Homosexuality And The Signs Of Male Friendship In Elizabethan England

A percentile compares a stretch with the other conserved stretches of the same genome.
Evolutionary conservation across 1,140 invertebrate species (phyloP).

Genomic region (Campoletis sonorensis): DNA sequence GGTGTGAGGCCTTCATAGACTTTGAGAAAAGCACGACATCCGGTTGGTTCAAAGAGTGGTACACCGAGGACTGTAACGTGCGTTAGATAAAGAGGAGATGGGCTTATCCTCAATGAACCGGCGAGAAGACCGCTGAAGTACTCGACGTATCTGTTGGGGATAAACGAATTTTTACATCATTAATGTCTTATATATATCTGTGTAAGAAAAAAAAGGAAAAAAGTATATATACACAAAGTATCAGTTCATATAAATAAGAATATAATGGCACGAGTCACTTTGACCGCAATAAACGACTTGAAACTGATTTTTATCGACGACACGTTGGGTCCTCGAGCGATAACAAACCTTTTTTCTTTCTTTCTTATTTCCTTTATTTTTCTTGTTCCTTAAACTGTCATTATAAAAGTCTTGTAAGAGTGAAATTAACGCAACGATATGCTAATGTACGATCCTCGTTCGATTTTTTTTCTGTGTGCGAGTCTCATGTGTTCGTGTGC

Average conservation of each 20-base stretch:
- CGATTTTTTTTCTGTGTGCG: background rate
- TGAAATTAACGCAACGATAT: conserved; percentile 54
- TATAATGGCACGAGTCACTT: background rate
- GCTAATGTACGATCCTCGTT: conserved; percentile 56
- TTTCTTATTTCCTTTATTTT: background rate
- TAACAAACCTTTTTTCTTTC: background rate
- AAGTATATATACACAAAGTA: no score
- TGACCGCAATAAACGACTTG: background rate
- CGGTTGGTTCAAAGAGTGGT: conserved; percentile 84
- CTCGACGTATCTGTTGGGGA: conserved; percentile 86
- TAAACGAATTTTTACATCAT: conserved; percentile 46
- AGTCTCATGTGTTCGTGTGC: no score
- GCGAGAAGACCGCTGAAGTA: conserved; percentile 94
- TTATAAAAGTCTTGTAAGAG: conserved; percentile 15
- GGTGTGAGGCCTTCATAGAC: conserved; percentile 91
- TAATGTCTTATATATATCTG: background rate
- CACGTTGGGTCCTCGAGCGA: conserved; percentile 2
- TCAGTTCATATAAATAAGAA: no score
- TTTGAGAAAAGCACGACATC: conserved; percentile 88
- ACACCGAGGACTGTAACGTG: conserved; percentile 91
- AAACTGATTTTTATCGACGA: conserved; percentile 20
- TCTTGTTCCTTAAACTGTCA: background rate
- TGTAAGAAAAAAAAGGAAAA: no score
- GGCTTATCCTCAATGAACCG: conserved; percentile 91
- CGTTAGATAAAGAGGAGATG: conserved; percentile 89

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While acts of sodomy between men were illegal, men were kept together throughout their childhood and adolescents, until marriage where men married women, but continued to work with men. Sir William Segar, in Honor, Military, and Civill (1602), outlined two areas that men enter: honor and business. Honor being schooling up to the college and law levels. Following the path of honor, a boy goes to an all-male school followed by an all-male college. The boy then will studies law at an all-male inn-of-court in London. Shakespeare likely followed the business path by attending an all-male school and then working in an all-male apprenticeship with a merchant or crafts man. Though homosexual acts were banned, these obligatory single-sex communities emphasized close bonding between males leading to possible homoerotic feelings with or without physically having sexual relations. The image of the Masculine Friend, which was a prosperous candidate for these swelling power relationships, is a well-known bond perceived during the Elizabethan era. In Homosexuality and the Signs of Male Friendship in Elizabethan England, Bray comments on the idea of the ‘Masculine Friend’ versus the homosexual or sodomite. “The image of the masculine friend was an image of intimacy between men in stark contrast to the forbidden intimacy of homosexuality” (Bray, 42). The Masculine friend, in its definition, is an utterly confusing one. These ‘friends’ are referred to throughout Elizabethan history and

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